five years, he is now forty two as I recall . From the events he describes on his first encounter with "Harvey", his recalled dialogue infers this event was after his character transformation. Considering how his big sister, Veta seems to feel their mother should have warned her about Harvey when she moved in, it seems unlikely it was his mother's death that caused any sort of dramatic character alteration.So Dowd's character - for some reason - shifted from normal to unique. His life now is simplistic yet to himself, very busy. He spends a lot of times hanging around in bars meeting people. To him, that's a vocation, and with life itself being such a rich tapestry of character and history, who is one to argue? His approach to each day is structured on much repetition. His dialogue and mannerisms are very uniform and repetitive. His approach to all people remains equal. Elwood does initially give the audience the impression of someone who has had suffered breakdown, as someone who probably isn't quite normal. But as the film reminds us, when "normal" is actually quite nasty and stressful, would those "normal" people see being so very nice as a mental deficiency? The film doesn't dwell on the question as to whether or not Dowd suffers from mental illness. It could be character just was hit by some amazing epiphany seven years earlier. Unlike more contemporary offerings, it's not interested in what makes us who we are; it is more interested in what we are at present.While it's clear that Elwood was never always as simple and gracious as he is now. The film doesn't concern itself with any catalyst for this change; in fact, it seems to deliberately avoid talking about it. The beauty in "Harvey" is that Elwood is as much a fantasy character as the mischievous "imaginary" Pooka Harvey himself and in my opinion, just as fascinating.The timeless character of Elwood is solidified by the play/films disinterest in creating a resolution for his identity, even if all the unhappy people attempt the contrary. I prefer to see the change in Elwood as being an epiphany rather than a breakdown. It just seems to suit his almost fairy tale perfection. He doesn't see the bad in others. All behaviour has its reasons and all actions can be dealt with positively. Even when confronted with selfish concerns, he sees the lighter side. While the film doesn't leave any doubt to whether Harvey exists or not, it does leave the audience to make up it's mind on Elwood. That to me is the beauty of this film. The actual fairy tale character is definitive, but Elwood isn't. Is he a drunk? Again, personally, I don't feel he is. He never shows any behaviour indicative to a drunk. He goes and has a drink when he meets people as part of a ritualistic pattern, but the alcohol never pertains importance to him beyond that. Again, if we take Elwood's almost fantasy built persona - something we would all want to aspire to - to be able to socially drink very regularly without dependence seems quite fitting. That's my opinion, but really it's up to you to decide.So I think, deep down, we would all want to be Elwood Dowd. Not so much for the Pooka invisible friend, but simply because his existence shows us how life ought to be taken. This is of course, an impossibility given the responsibility of today's lifestyle. Life is too complicated for an existence firmly entrenched in the present and while we have to accept that we can't be like Elwood, it would be nice to think we can try.For me Mary Chase's "Harvey" presents a dream existence made manifest, and that is very much thanks to Stewart's beautifully performed Elwood Dowd.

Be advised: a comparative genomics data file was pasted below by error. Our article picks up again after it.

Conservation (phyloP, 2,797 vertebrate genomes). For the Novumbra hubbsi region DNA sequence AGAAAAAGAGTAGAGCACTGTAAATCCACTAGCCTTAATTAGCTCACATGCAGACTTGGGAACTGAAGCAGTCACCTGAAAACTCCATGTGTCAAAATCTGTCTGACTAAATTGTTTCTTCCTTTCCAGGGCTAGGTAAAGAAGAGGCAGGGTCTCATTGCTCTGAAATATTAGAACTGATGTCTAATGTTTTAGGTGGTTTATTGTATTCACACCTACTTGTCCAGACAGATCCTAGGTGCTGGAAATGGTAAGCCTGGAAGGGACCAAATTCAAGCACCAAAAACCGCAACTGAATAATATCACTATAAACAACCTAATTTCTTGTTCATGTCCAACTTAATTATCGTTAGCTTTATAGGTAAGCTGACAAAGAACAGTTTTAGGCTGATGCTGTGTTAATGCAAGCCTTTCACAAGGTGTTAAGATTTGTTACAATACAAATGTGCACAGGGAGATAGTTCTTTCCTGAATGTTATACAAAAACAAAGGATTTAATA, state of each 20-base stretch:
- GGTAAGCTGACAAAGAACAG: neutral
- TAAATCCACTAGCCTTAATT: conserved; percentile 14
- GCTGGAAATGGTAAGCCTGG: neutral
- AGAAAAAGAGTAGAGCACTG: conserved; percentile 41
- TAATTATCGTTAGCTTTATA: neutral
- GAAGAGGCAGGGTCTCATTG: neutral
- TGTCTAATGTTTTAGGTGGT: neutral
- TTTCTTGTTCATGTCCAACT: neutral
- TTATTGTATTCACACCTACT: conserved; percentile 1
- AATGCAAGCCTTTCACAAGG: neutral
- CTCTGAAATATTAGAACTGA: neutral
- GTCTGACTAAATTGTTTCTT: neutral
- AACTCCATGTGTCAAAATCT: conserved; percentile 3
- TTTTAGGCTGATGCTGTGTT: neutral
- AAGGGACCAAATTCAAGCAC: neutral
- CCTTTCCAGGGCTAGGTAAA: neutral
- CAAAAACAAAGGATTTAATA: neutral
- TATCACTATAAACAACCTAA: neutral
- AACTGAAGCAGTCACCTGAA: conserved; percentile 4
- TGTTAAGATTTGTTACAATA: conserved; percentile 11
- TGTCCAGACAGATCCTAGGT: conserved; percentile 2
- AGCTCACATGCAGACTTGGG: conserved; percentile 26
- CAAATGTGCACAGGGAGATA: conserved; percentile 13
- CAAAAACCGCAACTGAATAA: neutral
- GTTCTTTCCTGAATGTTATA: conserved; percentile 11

Besides charm and humor, "Harvey" glows with unconventional wisdom. (by dracoflipper)